Everyone knows The Pile—landfill of a thousand toppings. Everyone has eaten a Pile five minutes after closing time. Each bite is a shovel-full, with a the serving size that can feed Kirkuk. Beans stacked on chips, cheese stacked on beans, various watery things stacked on cheese, broiled.
But they're still nachos. I prefer the Texan treatment, but I'll take a Pile over a salad niçoise.
How to judge nachos: The Frenchman Test
When I lived in Paris, my friend Frédéric, a film director who's eaten well around the globe, challenged me to prove that Mexican food can be more than junk, because he'd never experienced otherwise. From this I derived what I call The Frenchman Test, which I use to rate nachos —Can you convince a Frenchmen the plate in front of him is not just food, but cuisine? For nachos to pass The Frenchman Test, there are several rules:
One: Chips are made, not purchased. It's simpler than you think to make your own chips, and skip restaurants that do not. Restaurants that don't care enough to make their own chips don't care enough about other important things, like bathrooms.
Two: Mild cheddar is best. Monterey jack blended with mild cheddar is nice, and Jack with peppers is appealing. But no Swiss, Provolone, or any non-melting cheeses. I recently ordered nachos at a taco shack in Durham, N.C., and the cook served them with cold shredded cheese. "What are these?" I said.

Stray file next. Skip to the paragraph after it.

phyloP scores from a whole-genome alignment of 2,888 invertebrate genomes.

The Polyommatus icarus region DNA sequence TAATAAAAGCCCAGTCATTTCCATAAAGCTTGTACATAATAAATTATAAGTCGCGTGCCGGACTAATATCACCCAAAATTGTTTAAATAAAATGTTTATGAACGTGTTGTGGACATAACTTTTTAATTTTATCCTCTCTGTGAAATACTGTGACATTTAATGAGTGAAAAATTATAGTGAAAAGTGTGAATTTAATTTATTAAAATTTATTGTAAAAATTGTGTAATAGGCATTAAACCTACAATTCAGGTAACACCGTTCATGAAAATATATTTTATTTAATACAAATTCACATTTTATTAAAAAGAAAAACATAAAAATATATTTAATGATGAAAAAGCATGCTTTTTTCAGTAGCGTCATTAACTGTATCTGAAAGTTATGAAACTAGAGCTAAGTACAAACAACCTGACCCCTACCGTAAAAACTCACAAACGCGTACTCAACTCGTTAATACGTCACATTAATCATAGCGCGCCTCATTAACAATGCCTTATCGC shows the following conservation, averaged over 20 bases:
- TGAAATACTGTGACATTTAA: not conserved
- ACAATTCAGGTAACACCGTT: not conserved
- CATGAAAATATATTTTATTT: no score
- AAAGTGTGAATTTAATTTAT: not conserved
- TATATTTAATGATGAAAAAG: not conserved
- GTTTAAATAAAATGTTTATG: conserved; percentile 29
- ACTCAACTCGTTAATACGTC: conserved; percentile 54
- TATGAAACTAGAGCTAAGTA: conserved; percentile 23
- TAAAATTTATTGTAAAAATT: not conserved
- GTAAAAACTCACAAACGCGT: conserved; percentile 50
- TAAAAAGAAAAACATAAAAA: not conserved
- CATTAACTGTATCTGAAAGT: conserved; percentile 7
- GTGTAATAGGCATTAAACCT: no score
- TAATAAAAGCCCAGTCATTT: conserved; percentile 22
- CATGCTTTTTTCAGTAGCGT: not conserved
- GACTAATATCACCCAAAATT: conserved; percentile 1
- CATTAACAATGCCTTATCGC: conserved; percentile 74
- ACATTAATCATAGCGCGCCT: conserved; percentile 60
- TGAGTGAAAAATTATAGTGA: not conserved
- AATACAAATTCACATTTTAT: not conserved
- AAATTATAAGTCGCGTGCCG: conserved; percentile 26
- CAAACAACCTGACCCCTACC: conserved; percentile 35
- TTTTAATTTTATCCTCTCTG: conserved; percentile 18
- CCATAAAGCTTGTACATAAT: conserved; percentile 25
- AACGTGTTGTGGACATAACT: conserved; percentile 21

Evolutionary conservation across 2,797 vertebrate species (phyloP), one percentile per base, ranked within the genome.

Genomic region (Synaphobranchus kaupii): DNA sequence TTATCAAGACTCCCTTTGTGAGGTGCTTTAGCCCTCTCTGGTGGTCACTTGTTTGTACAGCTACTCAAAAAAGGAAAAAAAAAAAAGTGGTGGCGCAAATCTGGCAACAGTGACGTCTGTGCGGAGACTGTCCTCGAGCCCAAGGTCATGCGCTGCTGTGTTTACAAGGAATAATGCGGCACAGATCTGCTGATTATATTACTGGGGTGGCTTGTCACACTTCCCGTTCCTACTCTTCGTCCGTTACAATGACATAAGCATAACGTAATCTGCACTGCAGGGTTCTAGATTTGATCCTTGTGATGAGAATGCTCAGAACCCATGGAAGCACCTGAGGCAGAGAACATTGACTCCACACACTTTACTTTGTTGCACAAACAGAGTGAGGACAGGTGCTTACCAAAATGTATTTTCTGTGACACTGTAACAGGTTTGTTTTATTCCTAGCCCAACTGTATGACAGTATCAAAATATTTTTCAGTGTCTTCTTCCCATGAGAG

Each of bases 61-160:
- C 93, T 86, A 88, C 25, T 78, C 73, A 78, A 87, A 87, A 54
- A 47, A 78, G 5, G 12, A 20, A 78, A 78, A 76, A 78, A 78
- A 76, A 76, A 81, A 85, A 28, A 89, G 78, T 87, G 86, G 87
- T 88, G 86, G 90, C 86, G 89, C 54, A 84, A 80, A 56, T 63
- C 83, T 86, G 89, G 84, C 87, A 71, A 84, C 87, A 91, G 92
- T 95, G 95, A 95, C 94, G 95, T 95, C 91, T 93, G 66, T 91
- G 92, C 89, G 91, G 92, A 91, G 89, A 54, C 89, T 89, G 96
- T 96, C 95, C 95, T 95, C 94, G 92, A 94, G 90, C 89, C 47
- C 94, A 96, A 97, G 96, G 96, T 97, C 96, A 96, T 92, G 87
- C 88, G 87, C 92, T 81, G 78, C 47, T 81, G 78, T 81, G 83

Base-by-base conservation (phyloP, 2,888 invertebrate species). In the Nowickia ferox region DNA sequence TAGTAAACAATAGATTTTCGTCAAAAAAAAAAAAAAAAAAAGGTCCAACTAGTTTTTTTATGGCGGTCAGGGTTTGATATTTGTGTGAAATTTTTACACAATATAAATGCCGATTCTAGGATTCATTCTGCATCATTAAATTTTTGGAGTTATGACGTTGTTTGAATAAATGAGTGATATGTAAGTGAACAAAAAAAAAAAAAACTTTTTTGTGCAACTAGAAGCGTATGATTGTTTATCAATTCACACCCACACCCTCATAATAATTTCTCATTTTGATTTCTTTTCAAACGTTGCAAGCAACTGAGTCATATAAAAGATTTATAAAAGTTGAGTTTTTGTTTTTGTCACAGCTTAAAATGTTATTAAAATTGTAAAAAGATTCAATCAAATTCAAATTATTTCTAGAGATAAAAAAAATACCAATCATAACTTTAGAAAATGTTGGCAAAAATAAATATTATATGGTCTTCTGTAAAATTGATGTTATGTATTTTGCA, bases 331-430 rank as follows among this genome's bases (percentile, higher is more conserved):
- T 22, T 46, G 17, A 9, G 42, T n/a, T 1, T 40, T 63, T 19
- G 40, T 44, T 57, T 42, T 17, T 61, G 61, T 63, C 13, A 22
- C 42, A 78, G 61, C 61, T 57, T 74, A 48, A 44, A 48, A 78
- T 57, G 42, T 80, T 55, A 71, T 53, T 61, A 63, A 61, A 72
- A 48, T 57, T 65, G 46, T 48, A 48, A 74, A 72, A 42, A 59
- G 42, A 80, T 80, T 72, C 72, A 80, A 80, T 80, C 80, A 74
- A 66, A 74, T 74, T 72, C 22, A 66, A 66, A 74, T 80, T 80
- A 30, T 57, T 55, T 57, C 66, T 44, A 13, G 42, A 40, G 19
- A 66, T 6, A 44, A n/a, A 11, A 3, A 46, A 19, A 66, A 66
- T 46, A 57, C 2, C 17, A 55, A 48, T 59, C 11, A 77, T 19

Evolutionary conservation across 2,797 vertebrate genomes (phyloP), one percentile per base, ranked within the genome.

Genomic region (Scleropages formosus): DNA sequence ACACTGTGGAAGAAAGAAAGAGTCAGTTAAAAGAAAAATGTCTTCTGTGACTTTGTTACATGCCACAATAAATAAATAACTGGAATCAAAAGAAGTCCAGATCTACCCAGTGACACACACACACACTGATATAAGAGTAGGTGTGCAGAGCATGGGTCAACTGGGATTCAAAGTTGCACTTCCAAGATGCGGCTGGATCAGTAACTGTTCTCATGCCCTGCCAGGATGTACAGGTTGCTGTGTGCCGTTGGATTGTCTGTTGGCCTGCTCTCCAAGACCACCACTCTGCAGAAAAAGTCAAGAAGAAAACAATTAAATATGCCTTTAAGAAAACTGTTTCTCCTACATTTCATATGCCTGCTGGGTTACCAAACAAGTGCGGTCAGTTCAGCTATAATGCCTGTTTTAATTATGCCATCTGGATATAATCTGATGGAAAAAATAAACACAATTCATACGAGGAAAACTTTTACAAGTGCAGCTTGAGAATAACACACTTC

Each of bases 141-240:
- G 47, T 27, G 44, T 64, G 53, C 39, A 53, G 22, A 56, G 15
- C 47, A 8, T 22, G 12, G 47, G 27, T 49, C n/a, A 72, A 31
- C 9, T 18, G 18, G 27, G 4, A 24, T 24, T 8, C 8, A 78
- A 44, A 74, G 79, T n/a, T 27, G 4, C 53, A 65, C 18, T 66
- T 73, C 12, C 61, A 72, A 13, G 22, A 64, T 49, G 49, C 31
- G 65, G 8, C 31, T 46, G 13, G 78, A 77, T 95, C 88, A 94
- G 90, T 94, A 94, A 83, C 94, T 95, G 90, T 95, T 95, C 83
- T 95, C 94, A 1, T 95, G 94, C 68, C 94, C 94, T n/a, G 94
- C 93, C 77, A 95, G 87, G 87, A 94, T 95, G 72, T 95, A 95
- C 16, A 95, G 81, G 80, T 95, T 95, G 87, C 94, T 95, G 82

"You ordered nachos," he said.
"I know," I said, "but what are these?"
Three: Chili con Queso is delicious—as a separate appetizer. (Better dipped into than poured over.)
Three and a half: Cheez Whiz is not cheese.
Three and a half, redux: Cheese Whiz degrades life.
Four: Once you depart from chips, cheese and jalapenos, be wary. Sure, steak and chicken can transform nachos into a more socially-accepted meal. Guacamole is delicious, same for pico de gallo and other salsas, but liquid-based sides are dangerous—same for any non-refried beans—since they introduce water. Would you serve fried chicken in soup? In a Pile, they will make your appetizer look like a Death Star trash compactor.
Five: No lettuce. Salads are good; nachos are good; combining them ruins both.
Six: Sour cream, being liquid, should be served on the side. On top, the nachos' heat transforms it into primer.
Finally, I want to add, there is no right way to eat a nacho (chiefly the last nacho). But if nachos are ordered for a group, it is each person's responsibility to retrieve their fair share. Those of us who simply love nachos more than other people shouldn't be penalized for having big hearts.
My poor, abused nachos redux
Of course, a Frenchman still won't be convinced. Probably because the only nachos he's eaten were in Paris. Outside the U.S. and Mexico, nachos cause confusion, and gout. I've eaten nachos in South Africa that were made from phyllo dough. Nachos in London tasted like breakfast sausage and blew up my stomach. In Paris, at a fancy "authentic Mexican" restaurant, my nachos were made from crepes, and smothered in crème fraiche, rosemary and white beans. At an obviously inauthentic—and much cheaper—Mexican restaurant in Paris, they used the same recipe, without the rosemary.
I don't know who those nachos were intended to please, or what culinary model they were based upon. Travel ideally should disrupt the mind, not the stomach. So it's become a rule between me and my wife that after a long flight home we seek out a beer and a snack to ground ourselves. I'll let you guess what I tend to order. (Did I mention that, during our courtship, my wife once picked me up at the airport with a hot plate of nachos in the car?)
They say you can never go home again. But I find nachos everywhere I go. Often I am disappointed, but never discouraged. As Woody Allen said of sex, even when it's bad, it's still pretty good.